Jan Gassens thoughts on JavaFX

In November 2015 Dirk Lemmermann (Freelancer) and I (Alexander Casall) had a JavaOne session about JavaFX Real World Applications. The article “20 JavaFX real-world applications” summarizes the talk by showing the applications that we’ve talked about. In addition, I asked the contributors some questions regarding JavaFX: Here is the interview with Jan Gassen.

Here the interviews with the other contributers: Dirk Lemmermann, Rob Terpilowski, Sean Phillips.

Can you tell us about the highlights when you used JavaFX?

There were no real “highlights” when working with JavaFX. I however pretty much enjoyed debugging the GUI with ScenicViewer. It really simplifies things when you can inspect elements in the GUI similar to using the web inspector in a browser.

What is your general opinion about JavaFX? 

I always liked working with JavaFX. It’s pretty easy to get started with and many things can be implemented with ease.JavaFX,

Swing, SWT, HTML5 – Who wins – or better, when to use what? 

We are a team of Java developers, so choosing a Java based framework for creating the CenterDevice desktop client was obvious. With JavaFX and FXML it is very convenient to create graphical UIs and connect elements with code. Since we only use custom-designed controls for our desktop client, having a bit more native look and feel as provided by SWT wasn’t that important to us.

How satisfied are you with the work of Oracle on JavaFX?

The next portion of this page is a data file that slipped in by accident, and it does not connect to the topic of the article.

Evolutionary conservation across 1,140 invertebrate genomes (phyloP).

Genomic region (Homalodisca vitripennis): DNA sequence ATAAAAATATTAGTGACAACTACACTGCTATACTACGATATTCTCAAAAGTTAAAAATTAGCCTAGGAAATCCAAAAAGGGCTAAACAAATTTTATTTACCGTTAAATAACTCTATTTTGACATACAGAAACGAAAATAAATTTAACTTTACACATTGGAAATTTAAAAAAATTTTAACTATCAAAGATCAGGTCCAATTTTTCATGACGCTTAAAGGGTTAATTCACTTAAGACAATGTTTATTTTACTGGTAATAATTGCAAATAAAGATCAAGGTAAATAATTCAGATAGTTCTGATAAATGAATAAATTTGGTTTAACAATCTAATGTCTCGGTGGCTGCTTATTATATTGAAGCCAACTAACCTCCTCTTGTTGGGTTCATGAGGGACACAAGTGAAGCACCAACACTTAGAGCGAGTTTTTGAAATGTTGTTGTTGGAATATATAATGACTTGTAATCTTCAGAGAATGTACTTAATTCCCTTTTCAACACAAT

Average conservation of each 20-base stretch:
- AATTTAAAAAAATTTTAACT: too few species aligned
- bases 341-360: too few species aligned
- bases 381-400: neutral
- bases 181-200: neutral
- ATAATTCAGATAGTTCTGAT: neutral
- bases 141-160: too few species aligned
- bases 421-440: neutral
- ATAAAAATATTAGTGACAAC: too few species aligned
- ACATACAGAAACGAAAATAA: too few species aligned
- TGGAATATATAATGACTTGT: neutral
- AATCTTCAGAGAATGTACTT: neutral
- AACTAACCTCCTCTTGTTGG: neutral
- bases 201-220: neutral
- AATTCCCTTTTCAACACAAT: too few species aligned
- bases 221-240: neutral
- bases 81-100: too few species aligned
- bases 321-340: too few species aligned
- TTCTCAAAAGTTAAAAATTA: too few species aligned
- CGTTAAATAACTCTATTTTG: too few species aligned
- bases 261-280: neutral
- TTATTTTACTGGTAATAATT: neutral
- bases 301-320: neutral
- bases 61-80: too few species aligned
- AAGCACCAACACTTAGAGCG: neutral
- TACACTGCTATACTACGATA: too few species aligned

I can currently only think of only one thing where we had something to moan about. Over different versions, JavaFX had issues supporting multiple displays with different pixel densities. When moving a window from one display to another, the size of its content doubled for the JavaFX version we started with. At a later version, the behaviour seemed to be correct. Unfortunately with yet a later version, the size of the content was only half the original size when moving the window from one screen to another.

What do you miss in the work with JavaFX?

We particularly missed a better integration into the underlying OS. To create a custom tray menu, we had to fall back to AWT components, which turned out to be rather time-consuming. On OS X, it was hard the replace the package name in the automatically created application menu. Another, not necessarily JavaFX related, issue was the lack of support for automatically configured proxies. In this case, it required quite some effort to get the proxy settings from the OS.

Alexander Casall works as a software developer at the Saxonia Systems AG in Dresden, Germany and his focus is with the implementation of modern multi-touch applications (JavaFX) and also the iOS Development (www.buildpath.de). Alexander publishes articles in journals, speaks at conferences (JavaOne, JAX, W-JAX) and is a speaker in various User Groups.

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